Chemistry Right For RSK Group’s Acquistion of Newcastle’s Enviresearch
May 14, 2021
With the EU referendum fast approaching, many businesses are weighing up the pros and cons of voting to leave or remain a part of the EU. As politicians continue to hotly debate the issue, recent data from the British Chambers of Commerce suggests that the ‘Remain’ lead has narrowed among business leaders, although a majority of those polled in their final survey intend to vote to stay in the EU.
Meanwhile, under new legislation UK companies must begin providing information to Companies House regarding ‘persons with significant control’ (PSCs), with effect from 30 June onwards. We provide an overview of the key requirements.
In its final pre-referendum poll, the British Chambers of Commerce (BCC) found that the gap between the Remain and Leave campaigns has narrowed, although a majority of the senior businesspeople surveyed (54.1%) intend to vote to remain in the European Union in the referendum on 23 June.
Commenting on the findings, Dr Adam Marshall, BCC Acting Director General, said: ‘As the EU referendum campaign enters the final straight, the race for the business vote has clearly tightened’.
In the survey, those trading with other EU markets expressed the strongest support for the Remain campaign, while businesspeople representing large firms were found to be significantly more likely to vote Remain than those in micro-businesses.
The BCC survey also suggested that many individuals are now committed to their voting preferences. Only a minimal amount of respondents (0.3%) stated that they were as yet uncommitted, while 10.8% said that they could potentially change their mind before the referendum.
Other key findings included:
Dr Marshall added: ‘Whichever outcome prevails, Westminster must shift its attention back to the economy on June 24 without delay. Growth is softening, and Westminster’s referendum ‘tunnel vision’ over the past year has meant that far too many key economic issues have been given short shrift or delayed altogether.’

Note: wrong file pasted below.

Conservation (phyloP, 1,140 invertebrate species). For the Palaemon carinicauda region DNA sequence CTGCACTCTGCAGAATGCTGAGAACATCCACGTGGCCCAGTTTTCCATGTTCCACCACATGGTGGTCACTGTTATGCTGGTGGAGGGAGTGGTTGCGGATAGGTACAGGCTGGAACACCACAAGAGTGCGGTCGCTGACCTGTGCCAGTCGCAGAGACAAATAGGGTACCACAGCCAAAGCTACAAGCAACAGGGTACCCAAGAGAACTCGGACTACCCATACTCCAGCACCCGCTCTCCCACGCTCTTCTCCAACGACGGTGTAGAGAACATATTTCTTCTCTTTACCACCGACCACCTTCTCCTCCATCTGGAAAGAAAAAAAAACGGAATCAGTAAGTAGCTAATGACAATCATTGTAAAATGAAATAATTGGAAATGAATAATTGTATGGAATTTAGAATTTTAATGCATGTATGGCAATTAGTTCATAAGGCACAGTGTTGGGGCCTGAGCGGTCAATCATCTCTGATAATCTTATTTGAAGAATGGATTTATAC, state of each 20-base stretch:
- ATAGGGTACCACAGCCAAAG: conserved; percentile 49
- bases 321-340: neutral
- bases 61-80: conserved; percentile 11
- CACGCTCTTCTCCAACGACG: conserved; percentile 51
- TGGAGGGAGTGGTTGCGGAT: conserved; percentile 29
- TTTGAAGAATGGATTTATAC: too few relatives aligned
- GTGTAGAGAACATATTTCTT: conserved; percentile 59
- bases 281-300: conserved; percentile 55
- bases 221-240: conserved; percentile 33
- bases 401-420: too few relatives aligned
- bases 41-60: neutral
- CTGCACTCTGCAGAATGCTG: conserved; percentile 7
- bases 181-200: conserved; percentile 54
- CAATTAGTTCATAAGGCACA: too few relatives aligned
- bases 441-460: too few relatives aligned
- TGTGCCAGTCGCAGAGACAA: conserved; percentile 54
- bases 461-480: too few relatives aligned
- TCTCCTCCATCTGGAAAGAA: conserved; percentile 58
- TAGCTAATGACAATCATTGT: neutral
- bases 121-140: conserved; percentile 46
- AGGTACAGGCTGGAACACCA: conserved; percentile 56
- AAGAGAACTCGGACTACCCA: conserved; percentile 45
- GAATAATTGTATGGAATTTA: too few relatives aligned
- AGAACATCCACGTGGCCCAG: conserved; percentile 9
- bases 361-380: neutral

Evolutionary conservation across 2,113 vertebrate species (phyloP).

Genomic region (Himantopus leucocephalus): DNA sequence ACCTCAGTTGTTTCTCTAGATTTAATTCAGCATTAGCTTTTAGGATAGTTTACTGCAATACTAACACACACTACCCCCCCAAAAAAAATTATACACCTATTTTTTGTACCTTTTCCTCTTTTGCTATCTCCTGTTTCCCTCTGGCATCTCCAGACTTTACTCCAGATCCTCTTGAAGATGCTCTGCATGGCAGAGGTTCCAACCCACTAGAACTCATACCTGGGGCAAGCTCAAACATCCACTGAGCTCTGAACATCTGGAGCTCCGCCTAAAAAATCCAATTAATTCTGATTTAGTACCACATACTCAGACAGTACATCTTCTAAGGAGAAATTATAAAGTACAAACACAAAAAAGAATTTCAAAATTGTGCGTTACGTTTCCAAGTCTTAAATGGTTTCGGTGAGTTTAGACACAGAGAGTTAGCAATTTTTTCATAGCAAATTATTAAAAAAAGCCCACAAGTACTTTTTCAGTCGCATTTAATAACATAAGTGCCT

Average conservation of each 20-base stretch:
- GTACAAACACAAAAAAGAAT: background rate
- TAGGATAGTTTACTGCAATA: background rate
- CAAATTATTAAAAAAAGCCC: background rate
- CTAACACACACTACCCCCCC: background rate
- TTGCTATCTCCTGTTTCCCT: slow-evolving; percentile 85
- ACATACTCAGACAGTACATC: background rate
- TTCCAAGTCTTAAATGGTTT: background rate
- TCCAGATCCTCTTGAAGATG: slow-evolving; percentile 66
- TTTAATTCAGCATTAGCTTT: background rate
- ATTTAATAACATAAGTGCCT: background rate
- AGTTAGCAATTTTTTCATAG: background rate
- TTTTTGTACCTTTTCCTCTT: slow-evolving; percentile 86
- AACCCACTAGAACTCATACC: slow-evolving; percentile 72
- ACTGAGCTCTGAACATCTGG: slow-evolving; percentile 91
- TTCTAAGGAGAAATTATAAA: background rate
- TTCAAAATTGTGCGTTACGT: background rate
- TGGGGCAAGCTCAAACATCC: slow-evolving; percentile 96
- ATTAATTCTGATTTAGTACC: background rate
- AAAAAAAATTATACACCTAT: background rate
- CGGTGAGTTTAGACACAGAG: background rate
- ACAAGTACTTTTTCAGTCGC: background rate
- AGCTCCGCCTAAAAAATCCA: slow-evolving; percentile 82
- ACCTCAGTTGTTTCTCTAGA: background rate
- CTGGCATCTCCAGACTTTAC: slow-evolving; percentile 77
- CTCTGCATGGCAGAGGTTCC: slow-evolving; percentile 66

Recent changes to company law have imposed new obligations on UK companies, as well as those holding interests in UK companies.
Following the changes, UK companies are now required to produce a ‘persons with significant control’ (PSC) register, containing details of the ultimate beneficial owners of the company.
This information must be filed with Companies House, where it will be held in a public register, with the stated aim of improving the level of transparency of UK companies.
The requirement for companies to keep a PSC register came into effect on 6 April 2016, and under the regulations companies must:
Companies must look beyond the individuals who immediately own their shares, in order to identify those individuals or entities which ultimately have significant control of the company.
A PSC is defined as an individual to whom one or more of the following applies:
Notice must be given by the company to any people or entities that it believes are registrable for the PSC, allowing one month for the recipient to provide confirmation of their position. Any individual who knows, or ought reasonably to know, that they should be registered is also required to notify the company of their interest.
Information on the company’s own PSC register must be updated on an ongoing basis. Under the new ‘check and confirm’ process, which replaces the Annual Return, companies will supply a confirmation statement affirming whether the information remains up-to-date. Failure to comply with the new rules could potentially result in significant financial penalties and a criminal conviction.
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